50 Years of Basketball
Posted on June 28, 2018 by
Back in January, the University of South Alabama retired the jersey numbers of men’s basketball stars Jeff Hodge and Junie Lewis. “Peanut Butter and Jelly,” they were called back in the day. Lewis’s desperation pass to Hodge, who then sank a last-second field goal to beat Alabama in the 1989 NCAA tournament, is the high point for men’s basketball at South. This year, the program is celebrating its 50th anniversary.
The beginnings of the program — in fact, of all the Jaguar athletic programs — may be traced back a little further.
It was March 31, 1965. The USA Board of Trustees, “at the request of the student body,” unanimously approved the jaguar as the official mascot, and black and gold as the official colors. Yes, black and gold.
(The colors would be changed to red, white and blue in June of 1967.) The school had a mascot and official colors. Now it needed some teams.
It would be a little more than a year later before basketball became an official topic of discussion. The board’s executive committee, meeting on a Sunday morning in the new campus cafeteria, listened to committee chairman Ernest Cleverdon as he provided an overview of the athletic program. According to the meeting minutes, there was “considerable discussion” about “pressure from the community” to launch a football program.
Football would have to wait a few decades, but President Frederick Whiddon suggested a less-costly alternative. Basketball. Committee member Sen. Ray Lolley moved that the University hire a “first class” basketball coach (to be paid by the Physical Education department) and award ten basketball scholarships for the 1967-1968 season, and ten more the following season. And so it was that a basketball program was unanimously approved on May 22, 1966.
The “first class” coach was Rex Frederick. A former star at Auburn, where his jersey number was retired in 2006, Frederick’s first team — the first University of South Alabama basketball team — consisted entirely of freshmen. Victories over the freshman teams of Auburn and Southern Mississippi highlighted a season of ten victories and 15 defeats in that 1967-1968 campaign, which included a 4-4 mark against other freshman teams.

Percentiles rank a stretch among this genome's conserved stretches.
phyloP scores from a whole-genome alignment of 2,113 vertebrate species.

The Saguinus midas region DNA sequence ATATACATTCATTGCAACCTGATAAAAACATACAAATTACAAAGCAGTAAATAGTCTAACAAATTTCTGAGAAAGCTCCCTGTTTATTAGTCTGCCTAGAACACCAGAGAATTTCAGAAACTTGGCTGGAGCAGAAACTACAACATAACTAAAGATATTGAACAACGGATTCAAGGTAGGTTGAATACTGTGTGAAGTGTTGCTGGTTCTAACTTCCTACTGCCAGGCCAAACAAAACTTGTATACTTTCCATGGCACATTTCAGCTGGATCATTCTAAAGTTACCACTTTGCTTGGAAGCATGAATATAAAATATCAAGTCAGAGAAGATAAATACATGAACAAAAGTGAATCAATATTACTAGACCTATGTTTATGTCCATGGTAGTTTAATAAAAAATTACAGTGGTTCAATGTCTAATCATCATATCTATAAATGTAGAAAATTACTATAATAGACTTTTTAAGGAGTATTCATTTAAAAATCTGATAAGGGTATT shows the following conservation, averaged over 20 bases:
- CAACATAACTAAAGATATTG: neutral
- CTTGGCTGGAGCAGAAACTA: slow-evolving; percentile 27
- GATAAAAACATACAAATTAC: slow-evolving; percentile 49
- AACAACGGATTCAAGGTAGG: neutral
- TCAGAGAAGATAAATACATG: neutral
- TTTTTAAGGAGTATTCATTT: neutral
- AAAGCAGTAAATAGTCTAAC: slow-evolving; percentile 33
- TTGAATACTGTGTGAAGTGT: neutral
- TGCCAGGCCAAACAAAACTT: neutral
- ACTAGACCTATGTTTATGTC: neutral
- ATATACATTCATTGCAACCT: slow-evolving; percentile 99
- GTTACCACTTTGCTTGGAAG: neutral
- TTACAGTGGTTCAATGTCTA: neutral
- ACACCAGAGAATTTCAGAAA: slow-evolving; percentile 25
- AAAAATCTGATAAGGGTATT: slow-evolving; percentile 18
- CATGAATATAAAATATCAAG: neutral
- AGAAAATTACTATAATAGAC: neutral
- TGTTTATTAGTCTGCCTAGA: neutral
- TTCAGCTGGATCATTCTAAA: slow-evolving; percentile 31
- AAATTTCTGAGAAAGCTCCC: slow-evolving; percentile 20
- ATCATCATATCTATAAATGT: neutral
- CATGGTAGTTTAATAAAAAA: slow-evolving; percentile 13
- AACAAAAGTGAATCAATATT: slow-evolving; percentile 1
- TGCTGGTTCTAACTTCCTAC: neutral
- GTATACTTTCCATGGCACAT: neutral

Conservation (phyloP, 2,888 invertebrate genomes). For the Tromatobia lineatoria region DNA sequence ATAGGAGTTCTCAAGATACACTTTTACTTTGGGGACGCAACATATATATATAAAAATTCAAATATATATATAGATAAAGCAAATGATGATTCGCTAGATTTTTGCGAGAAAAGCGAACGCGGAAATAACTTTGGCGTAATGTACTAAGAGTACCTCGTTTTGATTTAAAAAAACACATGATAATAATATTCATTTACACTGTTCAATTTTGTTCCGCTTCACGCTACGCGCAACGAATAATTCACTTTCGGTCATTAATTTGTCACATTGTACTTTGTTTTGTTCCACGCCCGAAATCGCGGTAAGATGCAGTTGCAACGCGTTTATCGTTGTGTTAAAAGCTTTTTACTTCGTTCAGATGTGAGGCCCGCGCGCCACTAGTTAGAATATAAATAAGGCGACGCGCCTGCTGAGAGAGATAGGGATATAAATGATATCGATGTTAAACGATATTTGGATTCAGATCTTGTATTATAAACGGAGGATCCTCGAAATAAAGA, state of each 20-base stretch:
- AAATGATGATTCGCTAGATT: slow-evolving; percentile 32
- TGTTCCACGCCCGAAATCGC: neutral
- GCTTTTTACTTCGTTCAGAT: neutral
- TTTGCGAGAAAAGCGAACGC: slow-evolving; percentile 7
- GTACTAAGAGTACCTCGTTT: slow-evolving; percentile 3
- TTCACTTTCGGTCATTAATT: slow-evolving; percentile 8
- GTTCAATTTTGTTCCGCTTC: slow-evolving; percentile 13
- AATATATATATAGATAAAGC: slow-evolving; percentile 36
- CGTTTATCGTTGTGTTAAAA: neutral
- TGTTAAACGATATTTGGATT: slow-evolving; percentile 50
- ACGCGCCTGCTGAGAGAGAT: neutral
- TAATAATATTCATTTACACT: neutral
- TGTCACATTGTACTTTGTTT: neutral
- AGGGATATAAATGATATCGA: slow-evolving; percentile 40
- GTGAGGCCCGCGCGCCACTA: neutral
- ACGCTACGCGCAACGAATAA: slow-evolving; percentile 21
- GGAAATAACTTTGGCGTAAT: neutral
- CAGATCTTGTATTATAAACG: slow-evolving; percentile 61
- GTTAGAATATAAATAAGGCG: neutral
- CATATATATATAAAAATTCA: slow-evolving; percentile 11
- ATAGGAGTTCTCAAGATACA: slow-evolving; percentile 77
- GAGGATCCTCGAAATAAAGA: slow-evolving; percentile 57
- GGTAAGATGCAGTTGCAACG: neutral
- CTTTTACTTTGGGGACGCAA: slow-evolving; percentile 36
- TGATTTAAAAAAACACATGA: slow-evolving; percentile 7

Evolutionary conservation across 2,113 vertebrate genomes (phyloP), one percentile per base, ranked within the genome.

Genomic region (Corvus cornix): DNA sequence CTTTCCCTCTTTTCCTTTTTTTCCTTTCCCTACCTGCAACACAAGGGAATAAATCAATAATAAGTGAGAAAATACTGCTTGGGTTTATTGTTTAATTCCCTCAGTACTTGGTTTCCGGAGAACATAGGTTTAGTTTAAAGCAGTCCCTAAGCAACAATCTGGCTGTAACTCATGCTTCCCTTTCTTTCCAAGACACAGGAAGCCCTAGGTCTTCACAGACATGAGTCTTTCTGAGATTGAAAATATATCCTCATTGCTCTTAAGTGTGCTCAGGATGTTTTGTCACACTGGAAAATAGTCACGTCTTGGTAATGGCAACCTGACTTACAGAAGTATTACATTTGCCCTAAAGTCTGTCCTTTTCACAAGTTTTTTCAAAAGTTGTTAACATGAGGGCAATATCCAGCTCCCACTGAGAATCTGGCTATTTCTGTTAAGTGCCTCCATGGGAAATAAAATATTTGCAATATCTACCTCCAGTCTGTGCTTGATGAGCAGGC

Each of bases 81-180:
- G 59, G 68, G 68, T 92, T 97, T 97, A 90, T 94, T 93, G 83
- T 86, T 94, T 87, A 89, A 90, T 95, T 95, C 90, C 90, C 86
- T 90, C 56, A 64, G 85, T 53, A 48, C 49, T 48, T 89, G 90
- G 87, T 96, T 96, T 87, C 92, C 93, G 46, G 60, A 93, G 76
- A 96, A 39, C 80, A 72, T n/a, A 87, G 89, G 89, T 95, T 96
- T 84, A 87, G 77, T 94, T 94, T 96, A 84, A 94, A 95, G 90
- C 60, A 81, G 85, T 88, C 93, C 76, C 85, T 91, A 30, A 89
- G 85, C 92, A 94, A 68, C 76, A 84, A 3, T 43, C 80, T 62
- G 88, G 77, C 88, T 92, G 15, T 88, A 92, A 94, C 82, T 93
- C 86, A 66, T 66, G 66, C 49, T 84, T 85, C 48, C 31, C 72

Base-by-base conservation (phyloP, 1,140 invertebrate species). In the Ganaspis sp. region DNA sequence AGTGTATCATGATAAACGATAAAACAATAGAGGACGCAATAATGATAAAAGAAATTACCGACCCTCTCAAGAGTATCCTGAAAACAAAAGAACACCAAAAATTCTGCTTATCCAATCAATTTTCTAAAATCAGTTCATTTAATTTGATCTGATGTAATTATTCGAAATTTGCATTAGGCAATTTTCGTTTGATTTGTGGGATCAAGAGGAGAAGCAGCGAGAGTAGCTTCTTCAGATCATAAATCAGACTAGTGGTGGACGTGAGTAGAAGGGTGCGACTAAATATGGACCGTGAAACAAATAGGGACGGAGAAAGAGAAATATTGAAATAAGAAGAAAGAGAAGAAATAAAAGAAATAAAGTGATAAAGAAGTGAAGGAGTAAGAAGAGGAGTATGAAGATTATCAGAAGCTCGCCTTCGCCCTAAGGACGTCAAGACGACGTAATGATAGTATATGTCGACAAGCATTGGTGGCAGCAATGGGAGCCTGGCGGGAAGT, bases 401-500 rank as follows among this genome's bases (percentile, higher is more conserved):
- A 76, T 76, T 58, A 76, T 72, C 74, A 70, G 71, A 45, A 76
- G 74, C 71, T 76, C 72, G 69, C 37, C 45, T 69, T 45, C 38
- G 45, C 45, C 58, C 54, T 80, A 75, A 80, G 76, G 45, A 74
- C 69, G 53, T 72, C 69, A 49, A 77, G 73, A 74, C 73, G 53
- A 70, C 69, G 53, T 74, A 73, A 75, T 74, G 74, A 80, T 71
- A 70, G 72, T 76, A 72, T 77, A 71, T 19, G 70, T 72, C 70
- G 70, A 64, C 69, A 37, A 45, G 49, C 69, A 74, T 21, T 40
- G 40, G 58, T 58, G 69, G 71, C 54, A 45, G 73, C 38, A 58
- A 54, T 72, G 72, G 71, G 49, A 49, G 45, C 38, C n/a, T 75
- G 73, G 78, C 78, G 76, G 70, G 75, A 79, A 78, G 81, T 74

Success came quickly for the Jaguars. Their third season brought USA’s first winning record, and a 22-win mark followed in 1973-1974. Throughout the Southeast, institutions similar to South had also developed competitive basketball programs, but they lacked one thing. A conference.
So in 1976, USA became a charter member of the six-team Sun Belt Conference. It didn’t take long for the Jaguars to make an impact. The 1978-1979 team became the league’s first to win all of its conference games, and would win its first of three straight regular-season conference titles. The squad also became the first USA basketball team to play in the NCAA Tournament, which then was limited to only 40 schools. That team featured Ed Rains and Rory White, the first two Jaguar basketball players to have their jersey numbers retired.
Fast forward to 1988-1989. Under the leadership of second-year coach Ronnie Arrow, who would become the winningest coach in the program’s history, the Jaguars roared through the season, winning their first conference tournament title and culminating with “the shot that rolled the tide.” Two years later, another Jaguar team would run the conference table, taking both the regular season and tournament titles and making another NCAA appearance.
A similar stretch between 1996 and 1998 saw back-to-back 20-win seasons, with two more conference titles and NCAA appearances. After another Sun Belt championship and NCAA showing in 2005-2006, the Jags two years later won a school-record 26 games en route to one more NCAA tournament. Ironically, the NCAA game was a loss to Butler University, the alma mater of head coach Matthew Graves.
Pictured here are the original Jaguars — the first basketball team at the University of South Alabama. On May 22, 1966, the USA Board of Trustees unanimously approved the hire of a “first class” basketball coach and 20 scholarships to be awarded over a two-year period. Photo courtesy of The Doy Leale McCall Rare Book and Manuscript Library, University of South Alabama.